LSU's offensive improvements remain a mystery in a few ways, but Brandon Harris and Malachi Dupre shed some light on the differences while there's a battle at the "F" linebacker and Derrius Guice talks running backs rotation.
LSU will scrimmage again on Saturday after the team has off Thursday.
Dupre: "We're not drawing magical plays in the sand."
That's right. There's nothing crazy about the offensive scheme changes talked about this offseason. That's because there weren't any. The playbook is the same.
Wide receiver Malachi Dupre said that the staff isn't having the receivers run complex routes. They're working on the intermediate game the most this camp to give the offense more options.
"If you start off with that base and work your way down, I feel like the passing game will be there. We've got all sorts of options that we're working on. Your guess is as good as mine when the game comes and what the actual calls will be. I'm excited to see that and execute."
The differences in play calling could come from consulting with the veteran group of offensive players. Having more mature and older players can only help the staff get Harris into a rhythm earlier in a game.
"I don't want to say it was us talking to the staff, but we're older now and the staff will trust our judgement a little bit more with anything we have to say. They know we're not going to try to jeopardize our games by calling anything crazy."
While the playbook hasn't changed, so far the staff is getting Harris into what Dupre says are more "higher percentage throws" and that has been welcomed and positive.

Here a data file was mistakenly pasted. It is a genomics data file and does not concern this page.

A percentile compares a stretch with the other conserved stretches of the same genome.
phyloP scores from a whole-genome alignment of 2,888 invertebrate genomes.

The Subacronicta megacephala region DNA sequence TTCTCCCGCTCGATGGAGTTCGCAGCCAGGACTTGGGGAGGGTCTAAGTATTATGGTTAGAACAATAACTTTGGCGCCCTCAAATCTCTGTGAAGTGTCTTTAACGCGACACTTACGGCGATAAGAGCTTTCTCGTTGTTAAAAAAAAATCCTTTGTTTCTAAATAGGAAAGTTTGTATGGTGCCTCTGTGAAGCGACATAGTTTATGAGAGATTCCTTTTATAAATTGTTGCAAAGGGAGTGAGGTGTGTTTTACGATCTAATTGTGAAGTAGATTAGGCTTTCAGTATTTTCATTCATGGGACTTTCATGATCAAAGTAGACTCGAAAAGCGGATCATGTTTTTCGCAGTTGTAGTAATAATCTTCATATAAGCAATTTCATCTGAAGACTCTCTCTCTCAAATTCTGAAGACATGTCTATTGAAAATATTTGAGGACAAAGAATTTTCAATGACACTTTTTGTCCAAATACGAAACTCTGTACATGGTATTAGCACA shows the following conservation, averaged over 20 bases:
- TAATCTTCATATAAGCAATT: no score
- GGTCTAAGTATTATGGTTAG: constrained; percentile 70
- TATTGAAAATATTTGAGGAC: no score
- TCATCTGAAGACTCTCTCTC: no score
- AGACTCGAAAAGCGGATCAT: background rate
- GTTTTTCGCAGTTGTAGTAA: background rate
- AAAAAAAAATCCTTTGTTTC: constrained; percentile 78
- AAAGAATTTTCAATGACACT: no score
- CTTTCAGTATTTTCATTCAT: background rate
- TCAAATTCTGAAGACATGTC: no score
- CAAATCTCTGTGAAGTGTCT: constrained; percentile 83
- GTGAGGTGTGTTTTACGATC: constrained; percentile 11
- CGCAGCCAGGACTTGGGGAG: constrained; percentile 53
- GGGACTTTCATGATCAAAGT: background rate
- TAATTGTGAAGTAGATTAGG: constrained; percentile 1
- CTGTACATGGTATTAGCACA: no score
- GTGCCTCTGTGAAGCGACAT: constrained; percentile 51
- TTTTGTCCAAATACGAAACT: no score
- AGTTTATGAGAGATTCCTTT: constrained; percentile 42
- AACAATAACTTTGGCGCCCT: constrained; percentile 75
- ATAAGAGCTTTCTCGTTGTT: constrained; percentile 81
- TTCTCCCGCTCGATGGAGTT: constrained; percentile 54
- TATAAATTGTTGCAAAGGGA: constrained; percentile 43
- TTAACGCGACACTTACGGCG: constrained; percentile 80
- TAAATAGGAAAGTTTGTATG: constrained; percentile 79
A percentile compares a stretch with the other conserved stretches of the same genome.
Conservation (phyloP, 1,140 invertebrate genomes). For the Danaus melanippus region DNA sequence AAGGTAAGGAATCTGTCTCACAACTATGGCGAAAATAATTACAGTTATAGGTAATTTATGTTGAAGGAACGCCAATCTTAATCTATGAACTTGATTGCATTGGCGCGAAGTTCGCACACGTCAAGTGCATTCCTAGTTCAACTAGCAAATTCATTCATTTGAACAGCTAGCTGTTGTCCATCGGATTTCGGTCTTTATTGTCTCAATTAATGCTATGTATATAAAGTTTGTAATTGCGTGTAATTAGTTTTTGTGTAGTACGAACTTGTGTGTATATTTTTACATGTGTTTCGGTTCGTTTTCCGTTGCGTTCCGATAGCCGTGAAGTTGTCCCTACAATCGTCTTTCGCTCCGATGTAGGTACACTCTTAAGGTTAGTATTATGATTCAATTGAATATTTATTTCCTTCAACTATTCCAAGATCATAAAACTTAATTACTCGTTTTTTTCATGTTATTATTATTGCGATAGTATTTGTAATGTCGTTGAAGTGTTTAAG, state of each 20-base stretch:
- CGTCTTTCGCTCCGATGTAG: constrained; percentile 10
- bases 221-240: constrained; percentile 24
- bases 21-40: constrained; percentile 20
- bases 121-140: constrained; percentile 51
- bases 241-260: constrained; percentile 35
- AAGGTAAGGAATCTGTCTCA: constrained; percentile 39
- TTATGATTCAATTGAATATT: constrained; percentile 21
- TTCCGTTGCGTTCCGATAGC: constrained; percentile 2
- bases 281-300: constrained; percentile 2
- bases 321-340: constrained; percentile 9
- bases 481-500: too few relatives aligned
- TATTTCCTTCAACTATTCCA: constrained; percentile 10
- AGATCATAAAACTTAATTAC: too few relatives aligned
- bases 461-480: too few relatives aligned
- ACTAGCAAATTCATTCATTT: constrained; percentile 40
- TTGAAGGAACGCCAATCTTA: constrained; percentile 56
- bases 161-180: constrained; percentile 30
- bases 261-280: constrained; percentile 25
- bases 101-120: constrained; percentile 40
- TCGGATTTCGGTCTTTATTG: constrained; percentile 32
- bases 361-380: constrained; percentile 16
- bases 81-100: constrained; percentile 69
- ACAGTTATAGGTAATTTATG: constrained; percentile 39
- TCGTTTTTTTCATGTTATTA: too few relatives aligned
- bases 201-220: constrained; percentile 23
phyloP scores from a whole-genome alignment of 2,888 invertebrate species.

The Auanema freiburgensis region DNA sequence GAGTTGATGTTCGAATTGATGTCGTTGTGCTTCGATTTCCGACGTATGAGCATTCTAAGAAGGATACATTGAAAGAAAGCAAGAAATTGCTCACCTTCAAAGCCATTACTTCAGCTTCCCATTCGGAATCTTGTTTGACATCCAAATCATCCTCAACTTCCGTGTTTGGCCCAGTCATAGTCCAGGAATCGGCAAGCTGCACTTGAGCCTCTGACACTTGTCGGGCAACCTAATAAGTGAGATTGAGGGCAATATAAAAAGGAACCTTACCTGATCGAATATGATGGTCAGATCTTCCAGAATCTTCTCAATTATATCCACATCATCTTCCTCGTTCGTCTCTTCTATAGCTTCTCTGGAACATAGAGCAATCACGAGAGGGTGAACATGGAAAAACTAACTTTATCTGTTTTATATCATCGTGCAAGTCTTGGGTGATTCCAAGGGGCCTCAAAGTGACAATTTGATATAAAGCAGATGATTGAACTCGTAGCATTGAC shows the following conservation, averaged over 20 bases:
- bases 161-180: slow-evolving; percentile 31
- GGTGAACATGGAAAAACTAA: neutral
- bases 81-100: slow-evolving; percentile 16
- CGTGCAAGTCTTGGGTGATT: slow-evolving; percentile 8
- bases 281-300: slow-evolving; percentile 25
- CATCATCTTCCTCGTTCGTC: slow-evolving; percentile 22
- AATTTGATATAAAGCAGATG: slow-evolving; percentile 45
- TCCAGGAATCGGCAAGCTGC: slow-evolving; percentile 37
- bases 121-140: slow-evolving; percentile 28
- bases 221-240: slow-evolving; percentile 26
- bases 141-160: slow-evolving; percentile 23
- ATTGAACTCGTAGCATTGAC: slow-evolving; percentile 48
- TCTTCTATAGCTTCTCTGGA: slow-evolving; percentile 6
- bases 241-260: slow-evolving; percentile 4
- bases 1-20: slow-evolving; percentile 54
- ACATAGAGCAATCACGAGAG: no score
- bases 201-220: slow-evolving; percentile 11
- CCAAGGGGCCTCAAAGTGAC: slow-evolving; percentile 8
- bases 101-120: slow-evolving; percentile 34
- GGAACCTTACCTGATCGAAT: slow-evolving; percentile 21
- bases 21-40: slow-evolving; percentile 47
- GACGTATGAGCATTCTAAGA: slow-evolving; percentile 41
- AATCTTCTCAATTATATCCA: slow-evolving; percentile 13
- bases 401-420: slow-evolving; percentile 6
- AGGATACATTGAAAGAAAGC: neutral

"Our practices have been the same and our plays have not changed. Our execution has been better and we're just getting older and more mature," Dupre said.
Dupre touched on the coaching staff's trust in Harris going into his second year as the full-time starter having a big effect on the offense. Harris said that the entire offense is more comfortable now that they've grown up together.
"When you get a comfort level with different guys, it helps. Just look at two years ago when everyone was either a redshirt freshman or a true sophomore. Now, they're seniors or true juniors. We've got to be smart and execute. We're just focusing on helping one another," Harris said.
With Harris able to get into a groove and the receivers working more closely with the quarterback and coaches, the team feels it's beginning to gel already.
"Offensively, we're really playing together. One thing that we try to emphasize is not having penalties and not turning it over. In scrimmages, we work on different situations. It's our job to execute."
The offense is playing together, but they're also riding together. Dupre has been ferrying Harris around since Harris' car was flooded in the floods. More time, is even more chemistry Dupre said and laughed as the pair walked off.
Freshmen battling at F-linebacker
Freshmen Michael Divinity and Rahssan Thornton have impressed the coaching staff right away with their play. Divinity was one of the few freshmen up with the veterans right away and Thornton was shortly added to the veteran group when LSU was still in split squad practices.